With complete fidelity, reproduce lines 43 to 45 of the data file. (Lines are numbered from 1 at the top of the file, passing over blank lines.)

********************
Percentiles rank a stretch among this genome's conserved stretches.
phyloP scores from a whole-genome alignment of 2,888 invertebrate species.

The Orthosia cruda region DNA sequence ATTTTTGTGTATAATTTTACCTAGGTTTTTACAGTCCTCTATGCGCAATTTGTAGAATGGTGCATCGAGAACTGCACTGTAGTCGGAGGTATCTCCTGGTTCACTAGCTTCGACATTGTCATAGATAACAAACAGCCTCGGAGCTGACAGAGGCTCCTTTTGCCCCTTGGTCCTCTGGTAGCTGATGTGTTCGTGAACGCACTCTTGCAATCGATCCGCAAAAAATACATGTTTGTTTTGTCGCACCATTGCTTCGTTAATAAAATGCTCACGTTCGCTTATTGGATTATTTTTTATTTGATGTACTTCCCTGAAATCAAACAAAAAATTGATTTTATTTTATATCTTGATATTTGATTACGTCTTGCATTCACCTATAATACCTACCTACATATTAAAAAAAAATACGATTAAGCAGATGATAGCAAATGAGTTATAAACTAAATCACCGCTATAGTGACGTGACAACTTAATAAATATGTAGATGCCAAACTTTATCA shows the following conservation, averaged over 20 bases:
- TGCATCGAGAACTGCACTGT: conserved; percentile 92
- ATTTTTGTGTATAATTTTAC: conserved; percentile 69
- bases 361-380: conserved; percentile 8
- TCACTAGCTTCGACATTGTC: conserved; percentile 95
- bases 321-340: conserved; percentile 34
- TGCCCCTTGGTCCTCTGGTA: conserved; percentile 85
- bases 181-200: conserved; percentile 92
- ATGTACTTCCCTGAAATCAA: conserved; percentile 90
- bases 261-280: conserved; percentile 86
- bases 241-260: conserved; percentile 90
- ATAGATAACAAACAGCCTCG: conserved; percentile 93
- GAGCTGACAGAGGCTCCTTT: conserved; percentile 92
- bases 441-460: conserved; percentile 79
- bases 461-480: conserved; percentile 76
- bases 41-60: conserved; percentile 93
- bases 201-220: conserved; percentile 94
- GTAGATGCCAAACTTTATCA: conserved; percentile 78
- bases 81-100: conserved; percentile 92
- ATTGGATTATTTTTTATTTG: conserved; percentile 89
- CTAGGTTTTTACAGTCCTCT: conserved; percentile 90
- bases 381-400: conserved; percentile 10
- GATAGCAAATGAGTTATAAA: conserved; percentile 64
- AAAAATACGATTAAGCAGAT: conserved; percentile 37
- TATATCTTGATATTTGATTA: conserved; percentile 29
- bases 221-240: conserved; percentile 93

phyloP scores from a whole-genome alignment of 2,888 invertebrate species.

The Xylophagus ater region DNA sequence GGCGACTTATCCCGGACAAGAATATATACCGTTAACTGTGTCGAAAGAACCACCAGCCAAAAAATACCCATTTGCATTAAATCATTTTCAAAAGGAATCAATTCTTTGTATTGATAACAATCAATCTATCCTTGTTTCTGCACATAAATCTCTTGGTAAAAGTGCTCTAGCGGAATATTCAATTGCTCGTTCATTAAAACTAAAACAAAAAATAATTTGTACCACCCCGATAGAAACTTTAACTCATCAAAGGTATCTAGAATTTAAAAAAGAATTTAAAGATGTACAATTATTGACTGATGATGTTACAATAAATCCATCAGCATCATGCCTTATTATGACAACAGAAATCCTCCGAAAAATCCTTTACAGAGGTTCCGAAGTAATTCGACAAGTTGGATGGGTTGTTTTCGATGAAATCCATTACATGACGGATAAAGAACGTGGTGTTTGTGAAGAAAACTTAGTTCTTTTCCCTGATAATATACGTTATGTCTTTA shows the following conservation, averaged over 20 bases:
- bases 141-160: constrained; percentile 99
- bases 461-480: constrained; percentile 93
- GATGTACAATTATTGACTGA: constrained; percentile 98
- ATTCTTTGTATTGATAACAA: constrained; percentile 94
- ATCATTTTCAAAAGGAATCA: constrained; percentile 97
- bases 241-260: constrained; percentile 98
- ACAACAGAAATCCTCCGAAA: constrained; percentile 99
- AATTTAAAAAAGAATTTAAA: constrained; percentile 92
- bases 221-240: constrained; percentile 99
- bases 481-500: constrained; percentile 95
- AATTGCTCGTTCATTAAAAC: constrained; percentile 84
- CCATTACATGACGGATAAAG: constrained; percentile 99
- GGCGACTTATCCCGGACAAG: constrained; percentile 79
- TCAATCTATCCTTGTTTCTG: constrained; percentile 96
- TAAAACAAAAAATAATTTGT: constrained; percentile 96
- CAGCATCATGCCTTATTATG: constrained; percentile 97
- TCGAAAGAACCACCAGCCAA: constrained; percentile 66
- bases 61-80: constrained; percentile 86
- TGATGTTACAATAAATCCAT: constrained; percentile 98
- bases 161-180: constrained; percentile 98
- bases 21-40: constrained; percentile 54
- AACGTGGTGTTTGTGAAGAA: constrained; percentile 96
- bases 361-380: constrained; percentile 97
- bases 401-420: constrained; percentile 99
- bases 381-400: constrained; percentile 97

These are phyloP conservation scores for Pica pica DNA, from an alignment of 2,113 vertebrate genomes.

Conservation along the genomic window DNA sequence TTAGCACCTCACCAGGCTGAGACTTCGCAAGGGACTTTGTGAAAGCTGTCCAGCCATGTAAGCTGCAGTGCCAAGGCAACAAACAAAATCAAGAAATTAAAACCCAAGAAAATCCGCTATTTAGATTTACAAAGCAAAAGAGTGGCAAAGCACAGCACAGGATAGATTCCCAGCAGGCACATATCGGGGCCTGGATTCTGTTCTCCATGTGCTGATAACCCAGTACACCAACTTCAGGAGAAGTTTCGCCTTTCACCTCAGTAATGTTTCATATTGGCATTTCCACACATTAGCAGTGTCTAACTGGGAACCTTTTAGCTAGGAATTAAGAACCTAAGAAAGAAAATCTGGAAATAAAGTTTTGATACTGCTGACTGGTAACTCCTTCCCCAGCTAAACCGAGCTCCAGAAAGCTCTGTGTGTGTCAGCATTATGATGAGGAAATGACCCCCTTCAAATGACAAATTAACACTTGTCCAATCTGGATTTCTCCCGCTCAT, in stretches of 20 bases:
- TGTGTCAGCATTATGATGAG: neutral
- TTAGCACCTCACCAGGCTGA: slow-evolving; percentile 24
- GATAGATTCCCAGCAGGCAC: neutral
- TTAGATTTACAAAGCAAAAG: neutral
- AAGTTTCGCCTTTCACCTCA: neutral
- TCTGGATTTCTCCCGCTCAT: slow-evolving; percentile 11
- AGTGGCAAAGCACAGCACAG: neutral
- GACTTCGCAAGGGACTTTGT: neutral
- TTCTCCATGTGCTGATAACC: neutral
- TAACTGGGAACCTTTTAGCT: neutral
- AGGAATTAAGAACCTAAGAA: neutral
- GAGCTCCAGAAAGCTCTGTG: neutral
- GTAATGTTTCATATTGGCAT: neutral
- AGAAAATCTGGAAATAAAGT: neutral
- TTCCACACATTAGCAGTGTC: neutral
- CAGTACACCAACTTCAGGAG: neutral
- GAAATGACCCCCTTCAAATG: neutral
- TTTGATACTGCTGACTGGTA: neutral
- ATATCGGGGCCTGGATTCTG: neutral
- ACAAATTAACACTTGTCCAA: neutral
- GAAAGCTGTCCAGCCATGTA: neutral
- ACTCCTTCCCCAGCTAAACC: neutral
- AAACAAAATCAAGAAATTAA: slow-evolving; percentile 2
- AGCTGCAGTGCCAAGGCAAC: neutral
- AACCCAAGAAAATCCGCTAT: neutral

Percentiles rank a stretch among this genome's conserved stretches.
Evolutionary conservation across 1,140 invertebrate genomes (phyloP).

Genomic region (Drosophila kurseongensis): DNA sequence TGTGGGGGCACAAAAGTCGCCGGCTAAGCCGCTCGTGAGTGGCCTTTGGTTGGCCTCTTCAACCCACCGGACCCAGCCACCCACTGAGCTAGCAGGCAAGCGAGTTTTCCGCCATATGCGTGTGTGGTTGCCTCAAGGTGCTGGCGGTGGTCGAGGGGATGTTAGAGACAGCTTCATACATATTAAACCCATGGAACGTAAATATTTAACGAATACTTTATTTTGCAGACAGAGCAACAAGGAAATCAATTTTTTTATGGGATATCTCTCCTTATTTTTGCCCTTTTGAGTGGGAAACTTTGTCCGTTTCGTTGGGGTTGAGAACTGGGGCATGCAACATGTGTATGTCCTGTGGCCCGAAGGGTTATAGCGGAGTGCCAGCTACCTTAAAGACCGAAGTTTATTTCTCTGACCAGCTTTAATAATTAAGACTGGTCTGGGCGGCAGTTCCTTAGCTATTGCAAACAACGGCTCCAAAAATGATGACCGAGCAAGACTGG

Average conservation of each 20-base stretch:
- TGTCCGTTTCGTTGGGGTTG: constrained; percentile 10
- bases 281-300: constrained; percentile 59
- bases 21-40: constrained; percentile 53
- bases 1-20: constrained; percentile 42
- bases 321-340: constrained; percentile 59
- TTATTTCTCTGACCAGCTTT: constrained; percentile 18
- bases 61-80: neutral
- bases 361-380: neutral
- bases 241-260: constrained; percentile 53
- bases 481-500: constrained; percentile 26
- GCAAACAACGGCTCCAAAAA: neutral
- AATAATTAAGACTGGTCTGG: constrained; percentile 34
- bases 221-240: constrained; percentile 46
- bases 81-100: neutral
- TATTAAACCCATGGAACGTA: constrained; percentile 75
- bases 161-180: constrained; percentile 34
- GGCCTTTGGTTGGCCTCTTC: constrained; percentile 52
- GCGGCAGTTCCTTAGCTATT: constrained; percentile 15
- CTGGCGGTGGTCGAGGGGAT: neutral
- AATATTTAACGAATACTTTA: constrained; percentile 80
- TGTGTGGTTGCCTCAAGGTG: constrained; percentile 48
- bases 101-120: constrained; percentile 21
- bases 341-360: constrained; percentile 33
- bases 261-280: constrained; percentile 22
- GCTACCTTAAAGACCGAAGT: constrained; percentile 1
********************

- GGCGACTTATCCCGGACAAG: constrained; percentile 79
- TCAATCTATCCTTGTTTCTG: constrained; percentile 96
- TAAAACAAAAAATAATTTGT: constrained; percentile 96